Kilbuck Developer Trying To Direct Traffic From Ohio Township Roads

A traffic engineer told Ohio Township residents last week that the developer of a commercial venture in nearby Kilbuck Township was attempting to direct traffic away from Ohio Township roads.

An overflow crowd attended the May 3 supervisors meeting to hear how the township planned to address traffic from the proposed Wal-Mart development on the former Dixmont State Hospital property in Kilbuck.

Supervisors George Wible and Herb Hartle invited Steve Moore, a professional traffic engineer who does work for the township, to address residents’ concerns about the possibility of increased traffic on Toms Run Rd. and Duff Rd. The Wal-Mart could generate between 400 and 500 trips per hour to the store, according to ASC Development, and that worried residents.

Moore explained that ASC Development has proposed the installation of concrete islands at an intersection to make it impossible for customers to use Duff Rd. or Toms Run Rd.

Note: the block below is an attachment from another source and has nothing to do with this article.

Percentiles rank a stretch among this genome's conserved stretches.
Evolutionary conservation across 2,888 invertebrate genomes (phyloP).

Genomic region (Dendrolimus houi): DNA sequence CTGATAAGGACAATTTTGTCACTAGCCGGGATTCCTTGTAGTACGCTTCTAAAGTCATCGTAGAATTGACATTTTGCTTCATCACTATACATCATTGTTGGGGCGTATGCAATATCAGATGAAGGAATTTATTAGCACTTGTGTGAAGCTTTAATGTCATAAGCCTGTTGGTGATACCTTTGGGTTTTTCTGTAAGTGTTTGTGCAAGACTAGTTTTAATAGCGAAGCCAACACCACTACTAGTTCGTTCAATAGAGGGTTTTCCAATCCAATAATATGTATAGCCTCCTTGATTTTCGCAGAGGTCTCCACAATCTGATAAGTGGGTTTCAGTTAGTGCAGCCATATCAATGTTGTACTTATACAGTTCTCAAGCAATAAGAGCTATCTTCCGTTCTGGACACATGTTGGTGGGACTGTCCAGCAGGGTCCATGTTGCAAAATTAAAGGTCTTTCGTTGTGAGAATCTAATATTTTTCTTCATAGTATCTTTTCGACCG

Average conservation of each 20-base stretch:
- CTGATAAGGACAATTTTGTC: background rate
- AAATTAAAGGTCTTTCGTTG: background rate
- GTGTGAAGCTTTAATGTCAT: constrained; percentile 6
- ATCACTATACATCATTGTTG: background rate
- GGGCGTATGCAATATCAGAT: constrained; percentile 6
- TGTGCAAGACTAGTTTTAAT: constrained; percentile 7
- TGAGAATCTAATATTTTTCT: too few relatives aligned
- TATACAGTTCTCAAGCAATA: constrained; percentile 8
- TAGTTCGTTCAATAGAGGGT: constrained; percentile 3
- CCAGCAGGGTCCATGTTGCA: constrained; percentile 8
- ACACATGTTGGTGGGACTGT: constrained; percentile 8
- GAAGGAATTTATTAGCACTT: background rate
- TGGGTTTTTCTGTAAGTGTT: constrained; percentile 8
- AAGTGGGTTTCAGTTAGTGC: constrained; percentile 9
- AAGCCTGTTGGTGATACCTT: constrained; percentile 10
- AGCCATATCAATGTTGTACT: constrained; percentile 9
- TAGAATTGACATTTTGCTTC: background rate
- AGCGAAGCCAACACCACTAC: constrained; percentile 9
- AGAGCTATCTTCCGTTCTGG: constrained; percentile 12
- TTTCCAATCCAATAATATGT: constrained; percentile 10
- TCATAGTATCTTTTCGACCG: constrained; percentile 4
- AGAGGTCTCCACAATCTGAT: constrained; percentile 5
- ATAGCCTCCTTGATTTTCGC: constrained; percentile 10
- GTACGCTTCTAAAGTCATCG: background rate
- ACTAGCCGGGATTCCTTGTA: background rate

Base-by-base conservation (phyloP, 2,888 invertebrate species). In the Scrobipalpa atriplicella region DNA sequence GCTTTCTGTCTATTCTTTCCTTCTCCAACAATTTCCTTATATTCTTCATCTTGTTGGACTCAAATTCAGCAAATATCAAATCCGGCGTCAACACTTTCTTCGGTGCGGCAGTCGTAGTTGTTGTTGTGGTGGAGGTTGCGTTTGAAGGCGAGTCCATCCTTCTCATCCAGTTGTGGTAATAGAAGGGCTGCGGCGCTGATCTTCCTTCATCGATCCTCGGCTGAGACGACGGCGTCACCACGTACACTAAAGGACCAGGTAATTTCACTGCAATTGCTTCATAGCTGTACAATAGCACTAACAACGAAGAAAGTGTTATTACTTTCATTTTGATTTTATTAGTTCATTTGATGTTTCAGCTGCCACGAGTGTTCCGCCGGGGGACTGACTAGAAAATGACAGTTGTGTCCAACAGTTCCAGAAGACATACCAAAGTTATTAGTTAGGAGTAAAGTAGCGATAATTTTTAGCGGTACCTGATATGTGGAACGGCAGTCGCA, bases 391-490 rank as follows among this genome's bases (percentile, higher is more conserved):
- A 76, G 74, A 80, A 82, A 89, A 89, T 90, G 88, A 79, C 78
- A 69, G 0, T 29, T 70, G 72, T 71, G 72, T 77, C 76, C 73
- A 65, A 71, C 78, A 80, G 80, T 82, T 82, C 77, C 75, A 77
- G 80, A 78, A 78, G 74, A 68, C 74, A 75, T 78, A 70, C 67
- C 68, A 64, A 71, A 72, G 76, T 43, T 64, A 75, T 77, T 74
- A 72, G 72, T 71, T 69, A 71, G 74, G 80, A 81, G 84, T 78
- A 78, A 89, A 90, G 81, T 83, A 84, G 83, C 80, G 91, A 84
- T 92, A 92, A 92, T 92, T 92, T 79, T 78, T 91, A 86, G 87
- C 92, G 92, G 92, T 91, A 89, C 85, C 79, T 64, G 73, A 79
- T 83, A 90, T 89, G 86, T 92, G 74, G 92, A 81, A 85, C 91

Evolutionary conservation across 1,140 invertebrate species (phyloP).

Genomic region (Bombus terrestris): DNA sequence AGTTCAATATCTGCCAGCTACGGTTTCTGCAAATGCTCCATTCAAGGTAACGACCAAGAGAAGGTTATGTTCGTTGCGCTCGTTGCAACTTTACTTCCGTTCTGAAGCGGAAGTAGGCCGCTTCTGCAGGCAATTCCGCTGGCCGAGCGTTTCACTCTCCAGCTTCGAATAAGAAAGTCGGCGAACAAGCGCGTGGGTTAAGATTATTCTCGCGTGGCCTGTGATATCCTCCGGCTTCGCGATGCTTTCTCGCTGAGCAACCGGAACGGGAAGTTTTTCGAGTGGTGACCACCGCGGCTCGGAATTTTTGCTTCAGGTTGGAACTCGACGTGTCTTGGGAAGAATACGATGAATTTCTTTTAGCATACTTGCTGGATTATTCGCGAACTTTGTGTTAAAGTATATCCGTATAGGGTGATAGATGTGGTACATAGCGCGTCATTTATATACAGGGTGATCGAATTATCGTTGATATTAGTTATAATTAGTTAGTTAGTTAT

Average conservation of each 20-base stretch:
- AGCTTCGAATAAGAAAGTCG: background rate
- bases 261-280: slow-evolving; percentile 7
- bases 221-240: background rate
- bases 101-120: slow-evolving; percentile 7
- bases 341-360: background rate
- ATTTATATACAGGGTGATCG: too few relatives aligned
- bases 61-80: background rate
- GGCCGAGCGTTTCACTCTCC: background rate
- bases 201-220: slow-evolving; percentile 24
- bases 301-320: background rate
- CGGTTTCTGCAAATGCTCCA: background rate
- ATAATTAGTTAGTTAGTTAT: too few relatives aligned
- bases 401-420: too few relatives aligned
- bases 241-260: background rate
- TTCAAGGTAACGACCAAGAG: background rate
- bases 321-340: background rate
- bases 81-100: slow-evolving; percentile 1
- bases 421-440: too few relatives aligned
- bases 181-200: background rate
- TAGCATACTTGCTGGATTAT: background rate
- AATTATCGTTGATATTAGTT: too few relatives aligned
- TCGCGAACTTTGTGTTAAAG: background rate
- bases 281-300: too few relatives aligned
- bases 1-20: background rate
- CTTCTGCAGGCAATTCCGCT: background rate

"There’s nothing the township can do from a legal standpoint to affect whether the Wal-Mart happens or not," said Moore, "But what we can do is try to develop ways to lessen the impact on township residents. We believe [the islands] will effectively limit anyone from using Duff Rd. to access the Wal-Mart."

Moore explained how the islands would divert traffic from the residential roads.

"The islands force people to come out onto Route 65, likewise, they physically prevent traffic from Toms Run Rd. or Duff Rd. from accessing Wal-Mart. Residents who live on those roads would have to take Mt. Nebo Rd. to Route 65 and access Wal-Mart in that fashion."

Moore informed the crowd that the plan, as a concept, has been presented to the Pennsylvania Department of Transportation (PennDOT) and is likely to be approved.

"This is not an exact plan," Moore said. "But the developer has agreed to it as a concept. The final result probably won’t look exactly like this."

A member of the Kilbuck Township Police Department questioned Moore on the likelihood of drivers violating the traffic flow plan and taking an illegal shortcut onto the residential roads. Moore responded that there was no real way to stop people from violating the plan.

"If someone wants to make an illegal turn, it happens," Moore said. "The driver behind them will probably hit their horn. But if people are looking to break the law, there’s no way we can prevent that. We have to trust everyone will obey the law."

Residents of Duff Rd. expressed some satisfaction after the meeting.

"We want to keep the traffic off Duff Rd.," said one man. "And they’re working on it. You have to push for some things."

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